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Muslim Lives Matter: Double Standards and Islamophobia in Chapel Hill

Feb12

by: Jacob Klein on February 12th, 2015 | 2 Comments »

The news that three young people – Deah Barakat, Yusor Abu-Salha, and Razan Abu-Salha – were killed Tuesday near University of North Carolina, Chapel Hill is finally making its way into the mainstream press following social media outcry over an initial silence on the evening news and in local newspapers.

Picture of a man and two woman smiling at a graduation.

We must take action in memory of Deah Barakat, Yusor Abu-Salha, and Razan Abu-Salha so Islamophobic violence like the Chapel Hill shooting doesn't happen again. Credit: Our Three Winners (www.facebook.com/ourthreewinners).

The media’s slow response to this tragic loss – something that would otherwise be all over the 24-hour news cycle – is a painful reminder of how racism and Islamophobia distort reporting on crimes like these. This wasn’t a favored story because the victims were Muslim, and because their alleged killer is a white man.

Most sources that have reported on the Chapel Hill Shooting, as it’s come to be called, make mention of a parking dispute as a potential cause for the killings. Some highlight this more than others, a Fox Nation post going as far as to say in the headline that “Parking dispute, not bias, triggered triple murder.”

However factual the parking dispute may be, how does it come to pass that neighbors disagreeing over parking turns into an execution-style murder spree? Police have reported that all three were shot in the head, an act that undermines potential arguments of a heated fight. And according to some reports, gunshots may have numbered up to ten.

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If a Muslim Dies in the Forest Does Anybody Hear?

Feb11

by: on February 11th, 2015 | 4 Comments »

Social media is fast becoming my main source of information, a fact that speaks volumes in itself. This morning I checked my Twitter feed and found myself filled with horror and sadness. Three young Muslims were killed at the University of North Carolina at Chapel Hill by a 46-year old madman. What was their crime? What was the murderer’s motivation? The police are silent, or rather they parrot the same lines they always do whenever this kind of incident occurs. Every lead must be investigated, we will not say anything until we are sure. The latest? The murderer had a beef with his victims over parking.

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The Insanity of Extremism

Feb6

by: on February 6th, 2015 | 5 Comments »

Oh my name it is nothin’

My age it means less

The country I come from

Is called the Midwest

I’s taught and brought up there

The laws to abide

And that land that I live in

Has God on its side.” (Bob Dylan)

The latest propaganda missile in the current political and theocratic Right’s Christian Crusade aimed at followers of Islam worldwide was detonated by Fox News commentator and radio host Todd Starnes who asserted that Jesus would love the film “American Sniper” and would graciously thank all the American snipers who assassinate “godless” Muslims and transport them to the “lake of fire.”

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American Sniper: Chris Hedges’ “Killing Ragheads for Jesus”

Jan28

by: on January 28th, 2015 | 4 Comments »

A screenshot from the movie american sniper

A still from the movie 'American Sniper.' Credit: remolacha.net/ Creative Commons

Editor’s note: While we at Tikkun do not feel it’s fair to blame Christianity or imply that all Christians somehow implicitly support the kind of Christianity that leads some American Christians to feel that their murdering of Arabs or Muslims is doing Jesus’ work, and want to remind our readers of the many progressive Christians who join the Network of Spiritual Progressives and other organization that oppose the US “Strategy of Domination” and instead identify with Tikkun’s Strategy of Generosity (as manifested in our proposed Domestic and Global Marshall Plan (please re-read it by downloading the full version at www.tikkun.org/gmp), we do think that Hedges’ powerful critique of the movie “American Sniper” should be read by those who are too willing to forgive the American media for its implicit and sometimes explicit glorification of the U.S. military. And shame on President Obama and liberal Democrats for not having stopped the (what was at first just Bush’s) war in Iraq when they had control of both houses of Congress and the presidency 2009 and 2010, instead backing a “surge” and providing the background and equipment that eventually led to ISIS and all its cruel perversions and murderous ruthlessness.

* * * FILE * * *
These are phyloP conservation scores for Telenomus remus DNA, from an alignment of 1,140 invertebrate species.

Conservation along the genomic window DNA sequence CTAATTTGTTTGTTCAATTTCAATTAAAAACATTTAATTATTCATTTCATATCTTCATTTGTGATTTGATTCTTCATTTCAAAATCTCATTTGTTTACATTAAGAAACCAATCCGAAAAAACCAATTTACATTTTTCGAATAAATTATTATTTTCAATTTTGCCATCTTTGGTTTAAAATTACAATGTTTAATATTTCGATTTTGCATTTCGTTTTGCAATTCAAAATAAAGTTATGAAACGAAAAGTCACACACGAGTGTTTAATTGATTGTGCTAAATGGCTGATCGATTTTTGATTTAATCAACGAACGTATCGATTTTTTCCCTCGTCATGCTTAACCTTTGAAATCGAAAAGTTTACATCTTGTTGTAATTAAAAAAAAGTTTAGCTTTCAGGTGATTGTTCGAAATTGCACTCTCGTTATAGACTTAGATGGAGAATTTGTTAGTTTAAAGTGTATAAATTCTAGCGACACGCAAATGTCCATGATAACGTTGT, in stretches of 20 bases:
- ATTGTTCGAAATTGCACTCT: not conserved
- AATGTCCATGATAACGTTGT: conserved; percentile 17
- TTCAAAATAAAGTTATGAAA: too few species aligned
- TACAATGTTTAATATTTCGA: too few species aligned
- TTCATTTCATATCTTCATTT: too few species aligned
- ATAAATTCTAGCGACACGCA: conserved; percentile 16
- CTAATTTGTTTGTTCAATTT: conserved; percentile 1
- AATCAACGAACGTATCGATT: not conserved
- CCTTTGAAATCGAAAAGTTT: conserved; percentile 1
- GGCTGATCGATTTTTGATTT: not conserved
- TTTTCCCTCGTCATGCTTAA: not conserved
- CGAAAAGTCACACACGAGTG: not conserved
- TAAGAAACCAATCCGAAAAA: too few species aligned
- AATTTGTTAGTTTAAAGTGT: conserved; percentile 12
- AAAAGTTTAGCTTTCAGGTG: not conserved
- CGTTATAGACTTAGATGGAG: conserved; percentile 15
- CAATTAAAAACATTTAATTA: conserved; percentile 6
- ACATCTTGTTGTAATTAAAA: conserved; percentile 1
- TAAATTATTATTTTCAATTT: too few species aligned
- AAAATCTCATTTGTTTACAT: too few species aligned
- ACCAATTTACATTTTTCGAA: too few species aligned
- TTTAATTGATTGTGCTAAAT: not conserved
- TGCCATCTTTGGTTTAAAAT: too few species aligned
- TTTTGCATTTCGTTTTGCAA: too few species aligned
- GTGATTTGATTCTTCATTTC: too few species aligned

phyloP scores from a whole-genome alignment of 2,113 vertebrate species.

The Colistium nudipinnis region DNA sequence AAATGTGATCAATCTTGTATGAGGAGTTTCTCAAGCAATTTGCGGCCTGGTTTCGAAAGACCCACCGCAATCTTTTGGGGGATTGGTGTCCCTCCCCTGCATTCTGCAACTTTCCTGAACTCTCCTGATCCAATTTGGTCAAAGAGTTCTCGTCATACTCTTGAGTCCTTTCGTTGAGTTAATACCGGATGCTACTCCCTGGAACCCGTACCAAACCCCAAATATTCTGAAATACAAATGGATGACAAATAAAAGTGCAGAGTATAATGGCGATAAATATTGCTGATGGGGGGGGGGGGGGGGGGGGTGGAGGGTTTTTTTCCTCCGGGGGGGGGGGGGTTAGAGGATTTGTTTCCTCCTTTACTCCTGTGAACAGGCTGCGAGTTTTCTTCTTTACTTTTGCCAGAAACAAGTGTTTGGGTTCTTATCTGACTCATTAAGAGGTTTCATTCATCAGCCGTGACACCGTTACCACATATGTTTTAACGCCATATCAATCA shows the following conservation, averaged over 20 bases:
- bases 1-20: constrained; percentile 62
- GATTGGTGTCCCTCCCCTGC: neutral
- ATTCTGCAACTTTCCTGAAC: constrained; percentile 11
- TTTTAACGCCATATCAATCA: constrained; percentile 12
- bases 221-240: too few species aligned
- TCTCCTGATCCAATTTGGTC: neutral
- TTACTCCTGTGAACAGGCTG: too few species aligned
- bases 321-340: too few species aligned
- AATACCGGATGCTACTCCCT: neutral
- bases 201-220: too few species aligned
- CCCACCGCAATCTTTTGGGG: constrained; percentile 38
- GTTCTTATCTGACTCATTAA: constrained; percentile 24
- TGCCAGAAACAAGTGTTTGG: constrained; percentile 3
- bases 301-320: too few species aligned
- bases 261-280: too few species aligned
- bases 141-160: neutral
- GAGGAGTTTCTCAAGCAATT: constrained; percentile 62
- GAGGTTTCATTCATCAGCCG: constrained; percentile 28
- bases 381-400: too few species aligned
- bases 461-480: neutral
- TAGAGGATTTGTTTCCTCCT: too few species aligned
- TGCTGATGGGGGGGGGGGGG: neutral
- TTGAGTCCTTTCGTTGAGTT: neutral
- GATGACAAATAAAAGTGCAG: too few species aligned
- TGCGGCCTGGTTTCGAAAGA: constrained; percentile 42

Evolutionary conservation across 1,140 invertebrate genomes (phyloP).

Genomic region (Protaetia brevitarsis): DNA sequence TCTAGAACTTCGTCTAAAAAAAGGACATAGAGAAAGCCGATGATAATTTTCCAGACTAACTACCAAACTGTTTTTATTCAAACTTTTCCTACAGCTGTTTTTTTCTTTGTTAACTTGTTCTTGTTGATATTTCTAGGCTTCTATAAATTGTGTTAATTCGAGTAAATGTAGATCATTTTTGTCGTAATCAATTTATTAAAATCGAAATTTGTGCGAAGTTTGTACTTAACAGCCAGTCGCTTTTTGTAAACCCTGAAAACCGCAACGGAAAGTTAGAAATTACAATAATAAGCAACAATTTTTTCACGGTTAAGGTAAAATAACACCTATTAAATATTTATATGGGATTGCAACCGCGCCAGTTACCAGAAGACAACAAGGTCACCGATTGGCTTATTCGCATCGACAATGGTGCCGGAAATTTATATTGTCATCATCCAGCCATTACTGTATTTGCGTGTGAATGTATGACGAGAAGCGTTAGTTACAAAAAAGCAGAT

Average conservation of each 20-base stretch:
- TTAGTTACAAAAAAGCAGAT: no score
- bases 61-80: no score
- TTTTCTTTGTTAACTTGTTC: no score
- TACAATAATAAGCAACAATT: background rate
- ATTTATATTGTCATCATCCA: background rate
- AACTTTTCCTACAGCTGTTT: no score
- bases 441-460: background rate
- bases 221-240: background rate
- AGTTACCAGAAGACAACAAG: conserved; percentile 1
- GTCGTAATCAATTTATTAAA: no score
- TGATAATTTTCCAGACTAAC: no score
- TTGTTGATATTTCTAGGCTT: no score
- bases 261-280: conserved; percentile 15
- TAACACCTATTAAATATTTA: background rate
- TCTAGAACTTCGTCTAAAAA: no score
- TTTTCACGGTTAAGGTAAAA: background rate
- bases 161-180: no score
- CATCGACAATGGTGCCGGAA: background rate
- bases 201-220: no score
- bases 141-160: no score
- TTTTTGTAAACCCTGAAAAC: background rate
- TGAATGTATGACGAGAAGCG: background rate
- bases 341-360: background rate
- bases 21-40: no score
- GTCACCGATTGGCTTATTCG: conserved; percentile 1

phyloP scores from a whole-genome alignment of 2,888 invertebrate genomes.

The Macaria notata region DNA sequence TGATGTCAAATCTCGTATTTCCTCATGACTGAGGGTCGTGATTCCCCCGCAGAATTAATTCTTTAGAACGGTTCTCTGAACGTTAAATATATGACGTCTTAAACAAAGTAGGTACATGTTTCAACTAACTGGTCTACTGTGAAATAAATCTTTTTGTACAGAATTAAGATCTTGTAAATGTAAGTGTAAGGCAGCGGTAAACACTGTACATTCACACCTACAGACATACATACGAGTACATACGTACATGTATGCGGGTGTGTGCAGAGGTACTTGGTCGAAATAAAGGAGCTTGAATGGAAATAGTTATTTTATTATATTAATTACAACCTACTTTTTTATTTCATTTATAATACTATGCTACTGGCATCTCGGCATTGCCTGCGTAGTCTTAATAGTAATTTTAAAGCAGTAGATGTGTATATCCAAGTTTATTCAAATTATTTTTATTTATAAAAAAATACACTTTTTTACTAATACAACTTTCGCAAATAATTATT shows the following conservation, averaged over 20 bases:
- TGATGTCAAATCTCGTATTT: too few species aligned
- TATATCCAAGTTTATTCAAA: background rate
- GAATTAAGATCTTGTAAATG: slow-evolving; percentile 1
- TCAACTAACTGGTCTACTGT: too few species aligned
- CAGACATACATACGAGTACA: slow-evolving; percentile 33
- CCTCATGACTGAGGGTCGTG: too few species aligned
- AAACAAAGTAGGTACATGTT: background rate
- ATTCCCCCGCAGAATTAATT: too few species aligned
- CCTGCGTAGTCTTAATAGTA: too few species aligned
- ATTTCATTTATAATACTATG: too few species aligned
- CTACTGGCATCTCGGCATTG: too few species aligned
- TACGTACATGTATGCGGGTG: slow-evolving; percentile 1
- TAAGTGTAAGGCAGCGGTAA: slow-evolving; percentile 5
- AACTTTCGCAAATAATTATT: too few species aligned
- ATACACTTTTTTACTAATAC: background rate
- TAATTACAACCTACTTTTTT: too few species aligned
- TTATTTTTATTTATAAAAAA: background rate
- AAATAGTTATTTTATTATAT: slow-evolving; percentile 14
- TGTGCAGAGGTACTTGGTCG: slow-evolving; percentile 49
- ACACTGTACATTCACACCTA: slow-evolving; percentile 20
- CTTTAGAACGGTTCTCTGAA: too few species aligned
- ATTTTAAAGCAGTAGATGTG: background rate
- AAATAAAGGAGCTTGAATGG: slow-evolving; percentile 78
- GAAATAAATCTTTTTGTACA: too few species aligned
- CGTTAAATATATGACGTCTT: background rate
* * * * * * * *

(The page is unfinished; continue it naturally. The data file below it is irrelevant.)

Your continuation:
Below we have excerpts from Chris Hedges’ piece, “Killing Ragheads for Jesus”, which can be found here, at Truthdig.com.

Kneading Challah as a Springboard to God

Jan26

by: Dahlia Abraham-Klein on January 26th, 2015 | 1 Comment »

kneading challah

Credit: dreamstime

Every week before Shabbat in the sanctuary of observant Jewish homes, we are graced with a special capacity to meditate and to converse with God while kneading dough to make challah. The kneading is an action meditation, best understood as the performance of commandments and rituals. While meditatively kneading, you can clear the mind for a holy intention and open the channel as a springboard to reach God.

The first step to having the right intention is through practicing breath control. When God created Adam, the Torah says, “God formed man out of the dust of the ground, and breathed into his nostrils a breath of life. Man [thus] became a living creature” (Genesis 2:7). The Hebrew word for breath is neshima, while the Hebrew word for soul is neshama. We can understand from this verse that breath and soul are intimately connected. God breathed into man and by doing so, bestowed upon him a spark of the divine – a soul. God did not breathe into any other creature but Adam. Only man has the ability to use his breath in order to control his mind and thereby body, to draw closer to God.